Preserving Literature for Future Generations
Last spring, Gerhard Paulesich and his wife, Glenda, made their first visit to the Yiddish Book Center, part of a trip to visit literary-related sites around New England.
The couple spent hours at the Center, exploring our exhibits, poring through the thousands of Yiddish books in our repository, and stocking up in our English-language bookstore. “It’s amazing,” Gerhard said of the Center’s sunny, sprawling building, set in an apple orchard. “I had no idea how big it is.”
While this was the first time Gerhard had made the journey from his home in Arlington, Texas, to the Yiddish Book Center, he was no stranger to the organization. He first learned about the Center from Outwitting History, Aaron Lansky’s memoir. They’ve since become supporters and have joined the Yerushe Society, whose members have designated the Yiddish Center as a beneficiary in their estate plans.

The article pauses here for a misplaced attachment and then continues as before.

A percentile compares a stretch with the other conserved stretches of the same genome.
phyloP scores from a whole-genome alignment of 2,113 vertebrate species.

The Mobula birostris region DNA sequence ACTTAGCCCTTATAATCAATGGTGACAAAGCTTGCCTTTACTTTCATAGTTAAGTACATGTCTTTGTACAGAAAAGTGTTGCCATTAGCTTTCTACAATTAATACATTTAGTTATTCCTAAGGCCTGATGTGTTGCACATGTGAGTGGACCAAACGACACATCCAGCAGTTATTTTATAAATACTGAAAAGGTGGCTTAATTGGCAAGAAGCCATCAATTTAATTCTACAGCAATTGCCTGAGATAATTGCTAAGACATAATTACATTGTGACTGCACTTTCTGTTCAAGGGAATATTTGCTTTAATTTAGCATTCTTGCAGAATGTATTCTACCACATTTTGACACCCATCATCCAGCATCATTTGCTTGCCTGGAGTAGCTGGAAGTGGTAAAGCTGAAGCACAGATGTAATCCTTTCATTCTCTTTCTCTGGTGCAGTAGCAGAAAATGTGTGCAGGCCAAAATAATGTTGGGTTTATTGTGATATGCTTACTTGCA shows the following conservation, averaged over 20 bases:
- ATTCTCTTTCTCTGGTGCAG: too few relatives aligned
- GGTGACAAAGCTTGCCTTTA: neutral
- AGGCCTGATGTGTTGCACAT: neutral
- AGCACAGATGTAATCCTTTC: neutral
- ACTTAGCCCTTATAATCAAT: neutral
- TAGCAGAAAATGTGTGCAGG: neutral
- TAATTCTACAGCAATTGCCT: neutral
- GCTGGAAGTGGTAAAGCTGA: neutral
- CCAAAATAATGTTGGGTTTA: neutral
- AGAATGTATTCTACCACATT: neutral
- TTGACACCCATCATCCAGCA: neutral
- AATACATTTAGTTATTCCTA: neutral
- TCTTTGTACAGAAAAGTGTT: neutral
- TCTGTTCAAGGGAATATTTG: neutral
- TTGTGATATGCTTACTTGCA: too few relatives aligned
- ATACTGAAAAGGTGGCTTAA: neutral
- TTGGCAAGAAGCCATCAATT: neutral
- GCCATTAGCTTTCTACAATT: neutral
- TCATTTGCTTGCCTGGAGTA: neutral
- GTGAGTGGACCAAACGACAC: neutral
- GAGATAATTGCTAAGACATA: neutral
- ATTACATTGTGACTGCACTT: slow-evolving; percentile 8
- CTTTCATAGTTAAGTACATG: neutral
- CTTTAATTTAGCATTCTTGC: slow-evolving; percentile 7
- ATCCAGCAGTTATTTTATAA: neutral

Gerhard, who was born and raised in Austria, was drawn to the organization and its work through his interests in world history and literature. Though he’s not Jewish, he has Jewish roots on his father’s side and has long been interested in that personal history. He’s also delved into Yiddish literature, exploring English translations of works by Sholem Aleichem, Mendele Moykher-Sforim, I. L. Peretz, Dovid Bergelson, Moyshe Kulbak, and others.
Having these works available in English translation is important because it opens them to new readers; that’s why Gerhard and Glenda earmarked their bequest to the Center to support its translation programs. Still, as someone who does translation work himself—working in English, German, and Spanish—Gerhard knows the irreplaceable value of reading a work of literature in the original. “It’s extremely hard to get the essence in any other language,” he notes.
Someday—after he’s retired from his job in the insurance industry, he says—Gerhard hopes to learn Yiddish himself. In the meantime, he says, he especially values the Yiddish Book Center’s education programs, which introduce the language, the culture, and the literature to new generations.
For information on how you can establish a named fund at the Yiddish Book Center, please contact Zvi Jankelowitz at [email protected] or 413-256-4900, ext. 117.
From Kvel, the development newsletter of the Yiddish Book Center (Fall 2017)